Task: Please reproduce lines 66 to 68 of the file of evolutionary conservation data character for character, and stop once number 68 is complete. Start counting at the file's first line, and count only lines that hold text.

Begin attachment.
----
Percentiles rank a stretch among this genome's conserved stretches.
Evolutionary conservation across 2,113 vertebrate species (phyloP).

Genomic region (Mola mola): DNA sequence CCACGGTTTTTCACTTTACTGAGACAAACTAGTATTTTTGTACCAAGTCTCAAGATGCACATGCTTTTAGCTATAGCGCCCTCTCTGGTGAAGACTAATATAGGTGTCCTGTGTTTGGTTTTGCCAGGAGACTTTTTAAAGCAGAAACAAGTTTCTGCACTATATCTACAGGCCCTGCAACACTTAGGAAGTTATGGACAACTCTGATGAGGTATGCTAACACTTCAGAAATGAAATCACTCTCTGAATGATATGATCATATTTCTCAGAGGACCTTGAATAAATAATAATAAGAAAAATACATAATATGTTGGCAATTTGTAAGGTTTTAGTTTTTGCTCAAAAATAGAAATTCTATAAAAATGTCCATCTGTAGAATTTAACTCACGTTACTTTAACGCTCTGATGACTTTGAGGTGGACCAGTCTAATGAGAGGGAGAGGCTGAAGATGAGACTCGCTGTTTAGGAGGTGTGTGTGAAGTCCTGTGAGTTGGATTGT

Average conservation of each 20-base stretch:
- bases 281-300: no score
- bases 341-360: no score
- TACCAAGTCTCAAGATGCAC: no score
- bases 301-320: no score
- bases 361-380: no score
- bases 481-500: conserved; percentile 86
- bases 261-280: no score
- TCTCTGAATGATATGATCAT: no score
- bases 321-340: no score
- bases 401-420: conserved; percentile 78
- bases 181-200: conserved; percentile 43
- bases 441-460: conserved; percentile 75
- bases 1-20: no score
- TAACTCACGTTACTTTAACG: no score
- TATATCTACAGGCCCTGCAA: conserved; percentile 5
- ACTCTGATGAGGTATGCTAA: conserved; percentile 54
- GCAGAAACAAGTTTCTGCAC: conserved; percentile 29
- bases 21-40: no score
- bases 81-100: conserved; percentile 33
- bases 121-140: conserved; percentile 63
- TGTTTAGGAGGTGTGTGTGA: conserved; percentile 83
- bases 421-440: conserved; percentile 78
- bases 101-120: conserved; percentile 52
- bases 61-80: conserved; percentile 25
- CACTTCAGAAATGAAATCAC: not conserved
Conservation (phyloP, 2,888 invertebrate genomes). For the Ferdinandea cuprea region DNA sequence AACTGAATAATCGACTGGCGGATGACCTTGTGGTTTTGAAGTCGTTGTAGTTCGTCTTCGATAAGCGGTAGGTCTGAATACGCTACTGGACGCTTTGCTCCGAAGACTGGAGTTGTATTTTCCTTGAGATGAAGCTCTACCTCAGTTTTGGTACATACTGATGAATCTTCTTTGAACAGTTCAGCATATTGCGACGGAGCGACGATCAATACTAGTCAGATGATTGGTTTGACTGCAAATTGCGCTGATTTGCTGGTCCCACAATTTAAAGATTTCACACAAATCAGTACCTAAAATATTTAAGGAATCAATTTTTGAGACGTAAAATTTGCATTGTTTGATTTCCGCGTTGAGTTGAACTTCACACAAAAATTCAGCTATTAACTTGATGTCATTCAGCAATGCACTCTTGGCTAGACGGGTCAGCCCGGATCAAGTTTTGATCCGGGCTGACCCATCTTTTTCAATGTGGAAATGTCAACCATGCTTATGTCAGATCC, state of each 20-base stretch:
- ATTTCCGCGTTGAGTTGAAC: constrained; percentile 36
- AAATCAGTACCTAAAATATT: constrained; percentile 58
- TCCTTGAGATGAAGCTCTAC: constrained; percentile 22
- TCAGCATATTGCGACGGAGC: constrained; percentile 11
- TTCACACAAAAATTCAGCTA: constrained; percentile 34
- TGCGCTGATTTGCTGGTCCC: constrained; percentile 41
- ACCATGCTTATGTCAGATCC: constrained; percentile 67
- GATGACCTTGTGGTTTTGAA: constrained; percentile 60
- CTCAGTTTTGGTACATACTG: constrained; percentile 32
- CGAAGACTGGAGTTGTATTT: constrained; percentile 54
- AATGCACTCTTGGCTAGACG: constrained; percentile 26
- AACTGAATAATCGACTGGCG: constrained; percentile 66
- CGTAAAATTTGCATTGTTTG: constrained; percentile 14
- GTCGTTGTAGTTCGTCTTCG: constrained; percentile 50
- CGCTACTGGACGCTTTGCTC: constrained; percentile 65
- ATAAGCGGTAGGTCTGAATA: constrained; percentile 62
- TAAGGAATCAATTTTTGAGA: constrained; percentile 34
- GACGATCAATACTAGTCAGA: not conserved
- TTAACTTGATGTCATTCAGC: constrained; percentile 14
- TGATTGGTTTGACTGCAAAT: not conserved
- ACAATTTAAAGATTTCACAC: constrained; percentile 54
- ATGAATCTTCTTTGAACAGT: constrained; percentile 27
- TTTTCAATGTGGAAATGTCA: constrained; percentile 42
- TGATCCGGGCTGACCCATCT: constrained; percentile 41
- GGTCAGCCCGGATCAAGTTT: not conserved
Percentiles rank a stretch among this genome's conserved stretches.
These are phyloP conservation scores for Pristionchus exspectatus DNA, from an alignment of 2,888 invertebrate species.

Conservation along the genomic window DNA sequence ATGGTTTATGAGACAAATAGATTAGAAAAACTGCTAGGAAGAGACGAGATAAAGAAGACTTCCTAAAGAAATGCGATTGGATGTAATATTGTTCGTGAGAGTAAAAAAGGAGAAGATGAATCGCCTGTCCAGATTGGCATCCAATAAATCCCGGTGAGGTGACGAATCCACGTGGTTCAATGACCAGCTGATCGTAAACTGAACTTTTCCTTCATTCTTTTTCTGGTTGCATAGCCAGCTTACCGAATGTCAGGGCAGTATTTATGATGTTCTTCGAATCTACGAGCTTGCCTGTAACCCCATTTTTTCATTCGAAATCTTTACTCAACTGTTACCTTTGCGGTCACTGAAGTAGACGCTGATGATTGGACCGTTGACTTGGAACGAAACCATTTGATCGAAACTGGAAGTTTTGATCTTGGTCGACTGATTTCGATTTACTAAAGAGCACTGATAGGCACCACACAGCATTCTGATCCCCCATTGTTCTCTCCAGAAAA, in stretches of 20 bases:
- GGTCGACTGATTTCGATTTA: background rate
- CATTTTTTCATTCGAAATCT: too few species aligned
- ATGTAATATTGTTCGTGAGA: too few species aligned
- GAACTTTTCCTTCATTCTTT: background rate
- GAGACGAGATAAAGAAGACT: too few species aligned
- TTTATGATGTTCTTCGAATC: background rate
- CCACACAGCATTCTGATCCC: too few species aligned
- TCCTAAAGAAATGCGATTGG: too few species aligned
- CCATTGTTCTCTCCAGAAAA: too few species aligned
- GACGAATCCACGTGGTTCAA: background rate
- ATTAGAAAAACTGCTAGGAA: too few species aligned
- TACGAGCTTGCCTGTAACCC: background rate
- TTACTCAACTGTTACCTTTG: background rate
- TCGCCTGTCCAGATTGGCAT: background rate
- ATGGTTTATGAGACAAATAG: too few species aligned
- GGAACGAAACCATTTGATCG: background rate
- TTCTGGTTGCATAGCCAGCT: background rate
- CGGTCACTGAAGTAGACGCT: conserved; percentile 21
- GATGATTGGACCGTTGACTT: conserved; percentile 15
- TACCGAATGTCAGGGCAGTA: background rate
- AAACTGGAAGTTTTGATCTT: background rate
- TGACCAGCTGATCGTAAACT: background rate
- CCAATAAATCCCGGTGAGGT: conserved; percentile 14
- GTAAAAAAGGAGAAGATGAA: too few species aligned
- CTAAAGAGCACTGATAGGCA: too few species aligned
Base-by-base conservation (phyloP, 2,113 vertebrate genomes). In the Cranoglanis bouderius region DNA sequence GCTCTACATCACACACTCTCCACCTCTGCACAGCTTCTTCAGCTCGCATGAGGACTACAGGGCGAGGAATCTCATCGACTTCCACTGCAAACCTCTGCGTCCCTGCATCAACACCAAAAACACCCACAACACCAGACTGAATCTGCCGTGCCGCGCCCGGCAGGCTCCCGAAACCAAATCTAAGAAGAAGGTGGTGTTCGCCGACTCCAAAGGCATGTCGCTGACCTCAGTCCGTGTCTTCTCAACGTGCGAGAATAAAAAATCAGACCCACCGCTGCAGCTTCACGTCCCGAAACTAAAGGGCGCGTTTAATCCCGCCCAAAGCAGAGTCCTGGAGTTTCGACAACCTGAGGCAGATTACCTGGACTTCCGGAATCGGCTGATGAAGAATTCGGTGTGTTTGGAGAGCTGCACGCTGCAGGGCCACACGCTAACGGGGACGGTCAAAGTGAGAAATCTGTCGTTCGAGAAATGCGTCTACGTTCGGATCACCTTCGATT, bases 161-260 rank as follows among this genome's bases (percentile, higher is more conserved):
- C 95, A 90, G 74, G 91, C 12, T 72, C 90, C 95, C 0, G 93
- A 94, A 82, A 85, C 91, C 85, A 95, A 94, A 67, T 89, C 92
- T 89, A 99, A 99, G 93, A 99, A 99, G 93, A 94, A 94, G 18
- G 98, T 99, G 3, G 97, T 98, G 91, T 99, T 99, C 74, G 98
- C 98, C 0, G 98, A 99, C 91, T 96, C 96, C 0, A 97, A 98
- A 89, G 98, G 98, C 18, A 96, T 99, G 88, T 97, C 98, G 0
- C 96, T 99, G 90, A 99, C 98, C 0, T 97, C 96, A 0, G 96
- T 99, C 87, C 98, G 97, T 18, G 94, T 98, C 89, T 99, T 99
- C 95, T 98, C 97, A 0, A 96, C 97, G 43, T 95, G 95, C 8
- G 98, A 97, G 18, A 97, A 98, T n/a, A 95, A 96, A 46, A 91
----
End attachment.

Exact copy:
- TCCTAAAGAAATGCGATTGG: too few species aligned
- CCATTGTTCTCTCCAGAAAA: too few species aligned
- GACGAATCCACGTGGTTCAA: background rate